I have discovered over the years that if you want to try and change minds about something special, you have to venture out and reword it in order to grasp a foothold for a new refreshed understanding of the idea presented by the word. Such is the case between "church" and "ecclesia."

 

Happy Reading!

Read Me Second

 

Referenced verses in the text of this study are not used to prove some point of view. They are merely markers where the subject matter is referenced by other books and authors. To gain a larger view of each quote, a serious student of the Holy Writ would take the time to view the reference and see what the background is. The background provides tracks on which the meaning of a text rides. So knowing the context of a referenced passage would help the reader to gain a more thorough understanding of an author than just the words quoted and marked by a verse number that was not a part of the original author's text, which as you might remember was performed on the text in a random fashion many years later.

 

Happy Reading!

Read Me Third

 

The verses that are referenced in these sessions are not meant to prove a point. They are simply pointers to where the idea being written about may have a correlation. In order to see if they accomplish the thesis presented by the original author, a student should read, at a minimum, the chapter in which the verse is found as well as trying to ascertain what the original author may have meant to say to the original audience.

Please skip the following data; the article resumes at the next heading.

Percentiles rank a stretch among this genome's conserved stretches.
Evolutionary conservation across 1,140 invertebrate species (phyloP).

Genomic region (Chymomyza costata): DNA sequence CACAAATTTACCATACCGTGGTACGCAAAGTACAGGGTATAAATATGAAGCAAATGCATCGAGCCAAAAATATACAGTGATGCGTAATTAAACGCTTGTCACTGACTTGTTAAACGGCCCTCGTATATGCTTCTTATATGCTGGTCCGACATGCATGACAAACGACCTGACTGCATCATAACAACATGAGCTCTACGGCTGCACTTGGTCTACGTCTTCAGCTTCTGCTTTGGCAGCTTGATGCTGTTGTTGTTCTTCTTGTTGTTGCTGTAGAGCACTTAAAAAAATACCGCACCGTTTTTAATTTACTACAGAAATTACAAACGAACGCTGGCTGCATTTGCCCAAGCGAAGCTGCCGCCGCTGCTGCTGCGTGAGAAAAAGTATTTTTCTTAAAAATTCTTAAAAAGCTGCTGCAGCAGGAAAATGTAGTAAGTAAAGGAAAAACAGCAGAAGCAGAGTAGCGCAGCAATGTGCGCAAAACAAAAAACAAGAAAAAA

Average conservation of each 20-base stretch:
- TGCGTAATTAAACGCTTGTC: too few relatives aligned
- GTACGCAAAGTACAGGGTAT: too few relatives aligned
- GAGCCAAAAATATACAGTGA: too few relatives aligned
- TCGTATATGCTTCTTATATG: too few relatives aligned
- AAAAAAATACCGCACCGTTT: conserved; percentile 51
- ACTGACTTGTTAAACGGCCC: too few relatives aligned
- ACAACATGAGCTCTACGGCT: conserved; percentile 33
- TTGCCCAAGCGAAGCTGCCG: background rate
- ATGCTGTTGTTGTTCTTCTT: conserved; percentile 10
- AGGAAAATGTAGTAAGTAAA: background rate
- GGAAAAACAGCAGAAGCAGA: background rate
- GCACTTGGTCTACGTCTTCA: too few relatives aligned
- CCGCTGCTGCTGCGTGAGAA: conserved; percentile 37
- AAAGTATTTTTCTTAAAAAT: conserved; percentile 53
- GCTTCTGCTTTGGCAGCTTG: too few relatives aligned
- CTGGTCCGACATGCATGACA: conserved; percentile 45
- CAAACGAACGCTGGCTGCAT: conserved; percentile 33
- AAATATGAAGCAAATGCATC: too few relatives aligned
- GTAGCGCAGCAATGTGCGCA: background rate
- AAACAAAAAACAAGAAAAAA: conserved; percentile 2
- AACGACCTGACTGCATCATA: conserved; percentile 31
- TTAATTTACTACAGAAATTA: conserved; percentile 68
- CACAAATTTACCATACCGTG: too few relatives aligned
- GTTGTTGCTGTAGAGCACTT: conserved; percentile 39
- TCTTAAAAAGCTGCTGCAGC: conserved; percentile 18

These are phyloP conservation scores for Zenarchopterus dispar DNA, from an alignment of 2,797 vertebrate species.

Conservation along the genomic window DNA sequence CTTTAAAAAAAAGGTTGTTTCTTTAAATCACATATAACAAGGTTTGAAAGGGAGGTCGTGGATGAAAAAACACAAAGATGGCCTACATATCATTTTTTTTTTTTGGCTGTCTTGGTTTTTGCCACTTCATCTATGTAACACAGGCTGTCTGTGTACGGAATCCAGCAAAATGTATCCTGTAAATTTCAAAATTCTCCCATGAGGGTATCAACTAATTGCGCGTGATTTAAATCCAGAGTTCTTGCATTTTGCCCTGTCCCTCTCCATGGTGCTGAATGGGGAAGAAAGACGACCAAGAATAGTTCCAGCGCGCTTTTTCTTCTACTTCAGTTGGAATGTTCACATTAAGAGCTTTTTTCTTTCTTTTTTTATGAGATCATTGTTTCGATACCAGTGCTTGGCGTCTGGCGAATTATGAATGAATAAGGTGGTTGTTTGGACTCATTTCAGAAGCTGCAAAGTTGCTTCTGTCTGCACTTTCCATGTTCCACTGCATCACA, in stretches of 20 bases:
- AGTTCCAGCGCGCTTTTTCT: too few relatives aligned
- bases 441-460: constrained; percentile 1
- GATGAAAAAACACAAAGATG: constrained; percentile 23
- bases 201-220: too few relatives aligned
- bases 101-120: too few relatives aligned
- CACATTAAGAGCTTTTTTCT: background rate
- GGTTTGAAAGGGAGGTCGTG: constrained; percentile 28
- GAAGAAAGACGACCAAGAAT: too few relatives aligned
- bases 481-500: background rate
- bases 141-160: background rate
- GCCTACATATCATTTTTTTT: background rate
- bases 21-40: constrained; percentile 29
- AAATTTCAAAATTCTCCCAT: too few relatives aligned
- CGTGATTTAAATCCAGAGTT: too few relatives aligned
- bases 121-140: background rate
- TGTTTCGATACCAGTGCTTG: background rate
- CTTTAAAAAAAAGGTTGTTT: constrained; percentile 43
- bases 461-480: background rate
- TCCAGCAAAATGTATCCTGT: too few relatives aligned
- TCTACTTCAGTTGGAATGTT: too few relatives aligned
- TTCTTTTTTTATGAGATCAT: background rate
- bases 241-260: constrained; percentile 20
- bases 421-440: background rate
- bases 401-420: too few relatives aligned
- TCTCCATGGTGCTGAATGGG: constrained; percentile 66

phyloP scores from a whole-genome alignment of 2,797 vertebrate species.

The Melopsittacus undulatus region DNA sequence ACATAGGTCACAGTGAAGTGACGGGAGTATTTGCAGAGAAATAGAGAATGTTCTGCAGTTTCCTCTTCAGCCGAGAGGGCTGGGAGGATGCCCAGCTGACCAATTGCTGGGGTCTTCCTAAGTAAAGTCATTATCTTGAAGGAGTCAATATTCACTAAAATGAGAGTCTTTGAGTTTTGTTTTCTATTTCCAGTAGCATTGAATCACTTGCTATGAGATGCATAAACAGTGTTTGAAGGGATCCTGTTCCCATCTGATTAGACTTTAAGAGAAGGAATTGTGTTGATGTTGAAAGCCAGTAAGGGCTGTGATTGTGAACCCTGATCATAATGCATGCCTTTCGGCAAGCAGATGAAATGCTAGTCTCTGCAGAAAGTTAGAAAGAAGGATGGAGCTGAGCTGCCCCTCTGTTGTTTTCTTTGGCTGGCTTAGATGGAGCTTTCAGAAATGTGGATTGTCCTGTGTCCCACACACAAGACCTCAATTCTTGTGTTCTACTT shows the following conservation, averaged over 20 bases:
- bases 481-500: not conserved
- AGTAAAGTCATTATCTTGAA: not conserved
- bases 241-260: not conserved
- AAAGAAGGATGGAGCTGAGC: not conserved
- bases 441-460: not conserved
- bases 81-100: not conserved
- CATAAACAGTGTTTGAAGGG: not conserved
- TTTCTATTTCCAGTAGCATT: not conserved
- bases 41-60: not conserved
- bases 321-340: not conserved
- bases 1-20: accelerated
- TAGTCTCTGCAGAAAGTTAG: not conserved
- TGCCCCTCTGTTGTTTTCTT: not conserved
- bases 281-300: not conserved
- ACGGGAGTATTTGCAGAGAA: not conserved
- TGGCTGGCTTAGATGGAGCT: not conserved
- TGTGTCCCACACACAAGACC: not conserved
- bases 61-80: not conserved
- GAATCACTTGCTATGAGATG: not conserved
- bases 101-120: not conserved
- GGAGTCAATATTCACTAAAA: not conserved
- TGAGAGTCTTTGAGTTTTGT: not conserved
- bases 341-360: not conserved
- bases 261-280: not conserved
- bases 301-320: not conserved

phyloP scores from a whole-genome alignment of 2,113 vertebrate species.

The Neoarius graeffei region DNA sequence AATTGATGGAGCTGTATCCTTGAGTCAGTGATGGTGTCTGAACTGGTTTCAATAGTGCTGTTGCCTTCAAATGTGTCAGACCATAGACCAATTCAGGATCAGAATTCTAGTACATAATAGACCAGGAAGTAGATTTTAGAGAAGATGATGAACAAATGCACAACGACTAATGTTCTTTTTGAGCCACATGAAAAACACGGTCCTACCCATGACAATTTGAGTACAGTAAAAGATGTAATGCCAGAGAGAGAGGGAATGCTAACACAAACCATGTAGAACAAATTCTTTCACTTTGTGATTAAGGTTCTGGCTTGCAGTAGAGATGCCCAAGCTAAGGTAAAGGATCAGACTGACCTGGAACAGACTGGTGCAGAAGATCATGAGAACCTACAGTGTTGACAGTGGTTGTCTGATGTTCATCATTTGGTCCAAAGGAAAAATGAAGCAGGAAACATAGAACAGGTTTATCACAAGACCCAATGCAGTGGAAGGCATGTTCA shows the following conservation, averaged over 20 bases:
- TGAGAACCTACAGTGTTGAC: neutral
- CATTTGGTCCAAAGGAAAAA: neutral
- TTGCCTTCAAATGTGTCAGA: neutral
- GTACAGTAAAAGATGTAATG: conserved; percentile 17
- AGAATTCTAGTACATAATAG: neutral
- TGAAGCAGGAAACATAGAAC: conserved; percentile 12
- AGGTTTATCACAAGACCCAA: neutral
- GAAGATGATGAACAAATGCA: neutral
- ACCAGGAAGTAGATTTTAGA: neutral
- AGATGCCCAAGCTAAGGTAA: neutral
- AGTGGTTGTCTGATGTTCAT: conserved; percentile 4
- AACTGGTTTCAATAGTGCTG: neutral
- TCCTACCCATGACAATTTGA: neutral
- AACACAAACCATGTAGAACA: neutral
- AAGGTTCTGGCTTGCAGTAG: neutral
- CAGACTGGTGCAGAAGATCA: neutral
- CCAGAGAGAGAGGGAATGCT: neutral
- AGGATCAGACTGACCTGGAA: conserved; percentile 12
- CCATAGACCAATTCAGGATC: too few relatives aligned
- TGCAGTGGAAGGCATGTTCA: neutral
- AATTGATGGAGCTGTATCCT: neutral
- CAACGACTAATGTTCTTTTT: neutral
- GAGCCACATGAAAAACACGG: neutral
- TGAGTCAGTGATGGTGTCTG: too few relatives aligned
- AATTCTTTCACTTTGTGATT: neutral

Of course, this is a lot of work but it is beneficial work. If one does not understand what the author meant when it was written and the audience could not have understood by what was written, then the words on the page can mean anything that a present reader may assign as a meaning, thus distorting what God was inspiring for the original writer to write to the original audience to hear.

A great and recent book by N.T. Wright and Michael F. Bird entitled The New Testament in Its World would be a wonderful addition to your reading helps.

 

Happy Reading!

Jesus Followers

 

There are many synonyms to use for the word believer, which is the most common word for a person who has "converted" to follow Jesus. I have chosen "Jesus follower(s) or follower(s) of Jesus instead of the word believer in these presentations to allow the reader an opportunity to move away from the idea of believer which conjures up the possible thought of "ascent" to a set of doctrines that have been assembled by different groups over the centuries and show up in this day and age as a set of statements posted on web sites and other written material. These sets of beliefs are suggested by many as the ones that one should ascent to so that upon death the one who assents can go to heaven, i.e., just believe and you are good to go. Jesus followers/followers of Jesus suggest an action that one should take. Remember, Jesus told his disciples to follow him. Yes, belief is important, but one must move beyond belief to action.

 

(See "Discipleship" Dictionary of Jesus and the Gospels. 182-188.)